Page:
Friday, September 18, 2009

The Fire Rose by Mercedes Lackey

Mercedes Lackey is an old pleasure of mine that I'm only just rediscovering. She's most famous for her Valdemar books, a series with gazillions of books usually in trilogies, but she's written a lot of other things.

I pulled an all-nighter to finish this book, and I was doing Wiggles of Happy the entire time. I found myself alarming my cat by squealing incoherently as I turned pages.

What we have here is a brilliant gaslamp (steampunk but fantasy instead of sci-fi) reinterpretation of Beauty and the Beast. Rosalind Hawkins is left destitute by the death of her father, and has to travel across the country to take a tutoring job offered by the mysterious Jason Cameron. When she arrives she discovers that there are no children for her to tutor, and instead she will be translating old magic books for Jason because he has suffered a debilitating injury and is unable to read them himself.

Rose is a marvelous heroine, feminine and intelligent and vulnerable and resourceful. Jason is fascinating too, mysterious and larger than life, and undeniably sexy despite (or because of) his realistic flaws. The story is written mostly in third-person from Rose's point of view, but some sections switch to Jason's or Jason's secretary, Paul du Mond's. It was jarring the first few times, but I discovered that it allows the characters to plot individually and for us to know what's being planned without the characters knowing. The plot delivered on every promise it made, but using the plans characters made that were at odds, I never knew who was going to come out on top. There was a perfect blend of romance, mystery, and action.

The Fire Rose was immensely satisfying, detailed, and an utter joy to read. It is the first of Lackey's Elemental Masters series, all of which feature reinterpreted fairy tales in the same time period and system of magic, but not the same protagonists. I'd love to hear more about Rose and Jason, but I'm also looking forward to book 2, The Serpent's Shadow.

Some other Beauty and the Beast stories I found were Beast by Donna Jo Napoli, Beauty by Robin McKinley, Beastly by Alex Flinn, Belle by Cameron Dokey, and Rose Daughter also by Robin McKinley. These tend more toward "retellings" than "reinterpretations..." if you know of any more, let me know!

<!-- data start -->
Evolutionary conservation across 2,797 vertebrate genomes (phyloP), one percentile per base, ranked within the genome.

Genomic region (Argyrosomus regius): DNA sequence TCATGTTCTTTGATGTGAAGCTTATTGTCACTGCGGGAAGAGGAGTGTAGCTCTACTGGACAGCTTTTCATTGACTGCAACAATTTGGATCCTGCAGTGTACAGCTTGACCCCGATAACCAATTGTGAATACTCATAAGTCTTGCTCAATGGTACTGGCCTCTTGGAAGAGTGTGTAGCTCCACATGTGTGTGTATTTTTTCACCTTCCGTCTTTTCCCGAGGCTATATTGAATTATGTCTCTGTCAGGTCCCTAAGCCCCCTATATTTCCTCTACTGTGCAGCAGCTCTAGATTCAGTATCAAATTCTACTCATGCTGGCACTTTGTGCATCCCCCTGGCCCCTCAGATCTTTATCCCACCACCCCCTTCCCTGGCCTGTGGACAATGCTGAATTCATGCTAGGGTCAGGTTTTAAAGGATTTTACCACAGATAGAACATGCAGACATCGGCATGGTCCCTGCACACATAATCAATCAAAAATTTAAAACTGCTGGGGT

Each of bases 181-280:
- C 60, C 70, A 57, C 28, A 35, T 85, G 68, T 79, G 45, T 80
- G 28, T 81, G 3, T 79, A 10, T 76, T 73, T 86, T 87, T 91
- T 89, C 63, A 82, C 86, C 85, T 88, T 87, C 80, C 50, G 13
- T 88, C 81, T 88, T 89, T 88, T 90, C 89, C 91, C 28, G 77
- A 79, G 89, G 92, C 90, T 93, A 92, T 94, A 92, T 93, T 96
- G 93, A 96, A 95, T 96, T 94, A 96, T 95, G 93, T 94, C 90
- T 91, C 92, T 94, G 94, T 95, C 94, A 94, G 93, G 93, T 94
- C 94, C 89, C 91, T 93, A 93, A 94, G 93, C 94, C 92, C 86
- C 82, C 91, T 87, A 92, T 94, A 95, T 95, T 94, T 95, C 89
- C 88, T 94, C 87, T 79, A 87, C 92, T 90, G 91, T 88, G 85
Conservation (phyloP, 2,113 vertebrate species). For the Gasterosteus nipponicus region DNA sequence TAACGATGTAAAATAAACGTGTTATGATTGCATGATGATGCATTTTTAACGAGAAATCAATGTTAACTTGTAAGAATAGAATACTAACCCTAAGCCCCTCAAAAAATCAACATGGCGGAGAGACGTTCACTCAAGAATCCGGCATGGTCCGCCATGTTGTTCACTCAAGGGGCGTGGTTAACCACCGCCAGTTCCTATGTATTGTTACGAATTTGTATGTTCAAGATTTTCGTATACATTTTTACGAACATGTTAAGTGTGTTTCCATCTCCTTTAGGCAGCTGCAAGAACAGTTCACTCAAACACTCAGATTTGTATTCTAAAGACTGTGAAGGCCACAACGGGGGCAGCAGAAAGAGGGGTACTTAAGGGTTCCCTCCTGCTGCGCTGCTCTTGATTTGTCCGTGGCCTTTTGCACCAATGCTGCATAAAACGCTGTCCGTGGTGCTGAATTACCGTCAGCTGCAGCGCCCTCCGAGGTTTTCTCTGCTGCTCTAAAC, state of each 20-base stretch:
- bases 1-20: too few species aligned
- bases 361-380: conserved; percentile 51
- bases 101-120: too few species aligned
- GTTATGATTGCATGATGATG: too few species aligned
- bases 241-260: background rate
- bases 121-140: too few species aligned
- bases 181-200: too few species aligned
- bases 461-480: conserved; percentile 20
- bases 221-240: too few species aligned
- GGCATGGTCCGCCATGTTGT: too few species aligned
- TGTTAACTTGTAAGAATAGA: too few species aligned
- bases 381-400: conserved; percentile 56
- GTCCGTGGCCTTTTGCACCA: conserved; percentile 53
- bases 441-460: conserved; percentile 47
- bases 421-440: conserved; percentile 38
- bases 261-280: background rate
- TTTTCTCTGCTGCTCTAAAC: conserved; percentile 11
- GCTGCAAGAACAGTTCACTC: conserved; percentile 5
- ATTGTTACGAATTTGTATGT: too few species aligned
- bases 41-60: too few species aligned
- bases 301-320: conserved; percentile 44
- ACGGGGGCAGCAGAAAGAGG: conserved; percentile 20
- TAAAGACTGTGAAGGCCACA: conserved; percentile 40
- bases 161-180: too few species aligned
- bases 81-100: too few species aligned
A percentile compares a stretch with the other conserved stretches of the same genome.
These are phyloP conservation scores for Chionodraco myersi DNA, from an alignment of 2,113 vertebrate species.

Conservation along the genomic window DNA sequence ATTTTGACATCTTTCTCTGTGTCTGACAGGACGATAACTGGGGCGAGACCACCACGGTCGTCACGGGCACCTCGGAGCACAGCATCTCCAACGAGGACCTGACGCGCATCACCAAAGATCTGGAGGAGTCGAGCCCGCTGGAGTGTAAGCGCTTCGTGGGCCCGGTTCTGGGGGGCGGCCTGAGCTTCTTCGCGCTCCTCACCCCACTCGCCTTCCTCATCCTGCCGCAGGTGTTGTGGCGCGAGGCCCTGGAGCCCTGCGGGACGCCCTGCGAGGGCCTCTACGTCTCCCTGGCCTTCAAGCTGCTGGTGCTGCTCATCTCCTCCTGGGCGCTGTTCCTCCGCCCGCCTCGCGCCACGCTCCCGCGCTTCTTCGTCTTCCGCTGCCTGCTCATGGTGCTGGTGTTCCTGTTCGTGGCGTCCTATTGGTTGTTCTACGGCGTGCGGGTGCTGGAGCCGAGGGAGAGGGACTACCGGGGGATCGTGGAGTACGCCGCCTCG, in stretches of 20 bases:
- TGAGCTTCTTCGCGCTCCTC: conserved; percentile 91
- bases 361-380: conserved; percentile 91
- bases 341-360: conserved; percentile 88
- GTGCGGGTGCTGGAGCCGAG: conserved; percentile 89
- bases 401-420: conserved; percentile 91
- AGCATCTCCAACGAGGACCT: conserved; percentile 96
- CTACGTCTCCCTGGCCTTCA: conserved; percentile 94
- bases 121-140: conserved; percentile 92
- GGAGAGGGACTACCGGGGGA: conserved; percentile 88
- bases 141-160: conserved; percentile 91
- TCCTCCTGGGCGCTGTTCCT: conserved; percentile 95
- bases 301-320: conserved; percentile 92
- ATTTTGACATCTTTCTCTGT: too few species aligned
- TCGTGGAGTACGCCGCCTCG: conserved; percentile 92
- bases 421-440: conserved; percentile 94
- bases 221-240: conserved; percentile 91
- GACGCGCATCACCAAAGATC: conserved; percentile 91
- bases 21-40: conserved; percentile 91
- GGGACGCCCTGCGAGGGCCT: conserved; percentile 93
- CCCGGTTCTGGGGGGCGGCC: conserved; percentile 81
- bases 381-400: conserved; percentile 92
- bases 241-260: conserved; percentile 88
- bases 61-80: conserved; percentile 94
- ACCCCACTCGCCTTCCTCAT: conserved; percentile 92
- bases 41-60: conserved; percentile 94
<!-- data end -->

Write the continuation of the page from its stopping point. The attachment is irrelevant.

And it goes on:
Buy The Fire Rose

Wednesday, September 9, 2009

District 9 starring Sharlto Copley

I saw this movie twice in two days, then spent several weeks trying to compose a review... And I just can't. I literally have no words for the unmitigated awesomeness that is this movie.

1 hour and 52 minutes long, rated R for bloody violence and pervasive language. It is VERY violent and disturbing, but there's a reason for that. Don't go if it's going to disturb you, but if you do go (and you should,) DON'T leave. You'll laugh, you'll cry, you'll be shellshocked for days. Best movie ever.

Watch a trailer if you must, but other than that (if that much,) go in with as little preparation as possible. You really don't want to know what's coming, so I'm not going to tell you. Just go see it. Like I said, unmitigated awesomeness.

For those of you who have seen it, I recommend this site as a great place for intelligent discussion plus incoherent squeeage and rampant quoting. (No, I haven't posted anything there yet, because of this inability I have to say anything but "AAAAOMGOSHSQUEE," but I expect I will eventually.)

Buy District 9

Saturday, September 5, 2009

Wicked Game by Jeri Smith-Ready

Eh. Don't like it.

The main selling point for this novel is its new, interesting idea, and it IS new and interesting. Ciara, our reforming con artist protagonist, becomes the marketing rep for a vampire radio station. The vamps are OCD a la the old legends where you could keep them out of your house by scattering seeds or hanging a net, (they'd be distracted by counting the seeds and untying all the knots until sunrise,) and each one is mentally trapped in the time period when he or she died. That's why they have the radio station... Each one is a DJ with a show centered around the music that was popular when they were alive.

It's a really good idea! And it started off great, interesting and unexpected with a host of interesting characters, but then it just dwindled off into nothing. The good characters, (Monroe, Franklin, and Gideon) were the ones that got NO face time, the romance was well-paced but lacked a certain spark, and the plot was wibbly. Difficult to figure out what the plot was even supposed to be, and it was painfully predictable when it WAS there. It couldn't decide if it was a romance, a vampire fight or a "huge companies are evil" plot, so none of the plot elements worked, especially since the Designated Vampiric Villain seems nicer than the good guys and was only trying to defend himself. The magnificent idea Ciara has to save everybody really doesn't work, either.

I wound up hating all the characters that got any attention. I was rooting for the bad guy to just take 'em all out because they were all such jerks! Ciara started out strong and interesting, but the more we learned about her the more boring she got, and about halfway through the book she suddenly turned into an idiot and started letting everyone walk all over her.

I read a lot of good reviews for this one, but I didn't enjoy it.

Buy Wicked Game